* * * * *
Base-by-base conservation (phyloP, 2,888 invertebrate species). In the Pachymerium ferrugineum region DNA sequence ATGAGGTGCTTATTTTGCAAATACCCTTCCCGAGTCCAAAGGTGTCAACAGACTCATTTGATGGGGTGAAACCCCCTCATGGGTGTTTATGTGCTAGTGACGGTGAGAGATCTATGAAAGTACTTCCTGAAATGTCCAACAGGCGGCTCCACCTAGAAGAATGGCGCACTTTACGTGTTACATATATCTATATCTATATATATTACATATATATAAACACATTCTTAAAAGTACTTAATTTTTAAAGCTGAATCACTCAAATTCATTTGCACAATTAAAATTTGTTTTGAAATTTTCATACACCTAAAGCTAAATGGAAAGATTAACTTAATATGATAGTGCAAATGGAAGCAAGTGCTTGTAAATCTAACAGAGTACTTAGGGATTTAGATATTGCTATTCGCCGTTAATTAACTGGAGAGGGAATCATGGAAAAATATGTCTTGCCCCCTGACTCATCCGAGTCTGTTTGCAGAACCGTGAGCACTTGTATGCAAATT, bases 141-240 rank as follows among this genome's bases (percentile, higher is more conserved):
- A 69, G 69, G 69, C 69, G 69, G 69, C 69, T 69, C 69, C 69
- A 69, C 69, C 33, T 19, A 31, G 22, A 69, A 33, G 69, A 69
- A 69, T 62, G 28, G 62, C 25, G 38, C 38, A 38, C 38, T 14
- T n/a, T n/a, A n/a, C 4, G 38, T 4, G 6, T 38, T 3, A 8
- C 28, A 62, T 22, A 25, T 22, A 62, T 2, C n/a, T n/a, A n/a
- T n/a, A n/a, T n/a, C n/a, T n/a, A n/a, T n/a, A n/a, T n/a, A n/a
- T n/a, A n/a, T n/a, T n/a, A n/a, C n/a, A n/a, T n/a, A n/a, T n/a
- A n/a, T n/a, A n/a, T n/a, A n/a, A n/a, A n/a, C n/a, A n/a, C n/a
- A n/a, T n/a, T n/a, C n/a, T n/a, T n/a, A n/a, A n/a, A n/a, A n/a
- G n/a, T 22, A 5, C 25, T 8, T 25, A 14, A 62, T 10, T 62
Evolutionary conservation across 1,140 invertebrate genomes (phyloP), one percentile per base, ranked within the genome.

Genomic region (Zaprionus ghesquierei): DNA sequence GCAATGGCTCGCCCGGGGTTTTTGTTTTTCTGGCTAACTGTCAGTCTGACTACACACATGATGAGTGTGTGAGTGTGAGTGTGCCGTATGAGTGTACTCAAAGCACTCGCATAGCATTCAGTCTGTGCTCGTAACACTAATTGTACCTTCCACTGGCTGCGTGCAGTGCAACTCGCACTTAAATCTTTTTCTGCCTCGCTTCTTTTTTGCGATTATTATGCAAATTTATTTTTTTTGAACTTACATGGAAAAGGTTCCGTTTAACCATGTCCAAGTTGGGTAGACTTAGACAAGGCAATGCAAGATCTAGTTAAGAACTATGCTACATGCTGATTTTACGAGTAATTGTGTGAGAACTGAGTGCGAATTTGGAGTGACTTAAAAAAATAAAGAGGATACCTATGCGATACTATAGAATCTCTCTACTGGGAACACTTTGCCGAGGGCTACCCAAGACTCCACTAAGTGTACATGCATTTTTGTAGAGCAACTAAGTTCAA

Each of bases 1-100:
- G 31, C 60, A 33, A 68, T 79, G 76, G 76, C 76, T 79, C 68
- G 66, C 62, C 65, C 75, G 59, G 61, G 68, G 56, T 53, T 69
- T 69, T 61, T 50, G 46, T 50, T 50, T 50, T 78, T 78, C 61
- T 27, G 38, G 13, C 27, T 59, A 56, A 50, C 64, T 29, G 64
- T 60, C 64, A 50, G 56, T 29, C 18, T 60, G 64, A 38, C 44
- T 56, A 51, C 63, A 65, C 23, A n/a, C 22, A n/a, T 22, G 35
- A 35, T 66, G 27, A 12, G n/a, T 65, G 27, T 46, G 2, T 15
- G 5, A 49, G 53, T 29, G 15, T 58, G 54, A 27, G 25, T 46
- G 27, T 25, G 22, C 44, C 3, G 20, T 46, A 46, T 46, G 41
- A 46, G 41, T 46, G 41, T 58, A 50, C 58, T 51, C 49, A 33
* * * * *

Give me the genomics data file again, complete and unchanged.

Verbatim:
Base-by-base conservation (phyloP, 2,888 invertebrate species). In the Pachymerium ferrugineum region DNA sequence ATGAGGTGCTTATTTTGCAAATACCCTTCCCGAGTCCAAAGGTGTCAACAGACTCATTTGATGGGGTGAAACCCCCTCATGGGTGTTTATGTGCTAGTGACGGTGAGAGATCTATGAAAGTACTTCCTGAAATGTCCAACAGGCGGCTCCACCTAGAAGAATGGCGCACTTTACGTGTTACATATATCTATATCTATATATATTACATATATATAAACACATTCTTAAAAGTACTTAATTTTTAAAGCTGAATCACTCAAATTCATTTGCACAATTAAAATTTGTTTTGAAATTTTCATACACCTAAAGCTAAATGGAAAGATTAACTTAATATGATAGTGCAAATGGAAGCAAGTGCTTGTAAATCTAACAGAGTACTTAGGGATTTAGATATTGCTATTCGCCGTTAATTAACTGGAGAGGGAATCATGGAAAAATATGTCTTGCCCCCTGACTCATCCGAGTCTGTTTGCAGAACCGTGAGCACTTGTATGCAAATT, bases 141-240 rank as follows among this genome's bases (percentile, higher is more conserved):
- A 69, G 69, G 69, C 69, G 69, G 69, C 69, T 69, C 69, C 69
- A 69, C 69, C 33, T 19, A 31, G 22, A 69, A 33, G 69, A 69
- A 69, T 62, G 28, G 62, C 25, G 38, C 38, A 38, C 38, T 14
- T n/a, T n/a, A n/a, C 4, G 38, T 4, G 6, T 38, T 3, A 8
- C 28, A 62, T 22, A 25, T 22, A 62, T 2, C n/a, T n/a, A n/a
- T n/a, A n/a, T n/a, C n/a, T n/a, A n/a, T n/a, A n/a, T n/a, A n/a
- T n/a, A n/a, T n/a, T n/a, A n/a, C n/a, A n/a, T n/a, A n/a, T n/a
- A n/a, T n/a, A n/a, T n/a, A n/a, A n/a, A n/a, C n/a, A n/a, C n/a
- A n/a, T n/a, T n/a, C n/a, T n/a, T n/a, A n/a, A n/a, A n/a, A n/a
- G n/a, T 22, A 5, C 25, T 8, T 25, A 14, A 62, T 10, T 62
Evolutionary conservation across 1,140 invertebrate genomes (phyloP), one percentile per base, ranked within the genome.

Genomic region (Zaprionus ghesquierei): DNA sequence GCAATGGCTCGCCCGGGGTTTTTGTTTTTCTGGCTAACTGTCAGTCTGACTACACACATGATGAGTGTGTGAGTGTGAGTGTGCCGTATGAGTGTACTCAAAGCACTCGCATAGCATTCAGTCTGTGCTCGTAACACTAATTGTACCTTCCACTGGCTGCGTGCAGTGCAACTCGCACTTAAATCTTTTTCTGCCTCGCTTCTTTTTTGCGATTATTATGCAAATTTATTTTTTTTGAACTTACATGGAAAAGGTTCCGTTTAACCATGTCCAAGTTGGGTAGACTTAGACAAGGCAATGCAAGATCTAGTTAAGAACTATGCTACATGCTGATTTTACGAGTAATTGTGTGAGAACTGAGTGCGAATTTGGAGTGACTTAAAAAAATAAAGAGGATACCTATGCGATACTATAGAATCTCTCTACTGGGAACACTTTGCCGAGGGCTACCCAAGACTCCACTAAGTGTACATGCATTTTTGTAGAGCAACTAAGTTCAA

Each of bases 1-100:
- G 31, C 60, A 33, A 68, T 79, G 76, G 76, C 76, T 79, C 68
- G 66, C 62, C 65, C 75, G 59, G 61, G 68, G 56, T 53, T 69
- T 69, T 61, T 50, G 46, T 50, T 50, T 50, T 78, T 78, C 61
- T 27, G 38, G 13, C 27, T 59, A 56, A 50, C 64, T 29, G 64
- T 60, C 64, A 50, G 56, T 29, C 18, T 60, G 64, A 38, C 44
- T 56, A 51, C 63, A 65, C 23, A n/a, C 22, A n/a, T 22, G 35
- A 35, T 66, G 27, A 12, G n/a, T 65, G 27, T 46, G 2, T 15
- G 5, A 49, G 53, T 29, G 15, T 58, G 54, A 27, G 25, T 46
- G 27, T 25, G 22, C 44, C 3, G 20, T 46, A 46, T 46, G 41
- A 46, G 41, T 46, G 41, T 58, A 50, C 58, T 51, C 49, A 33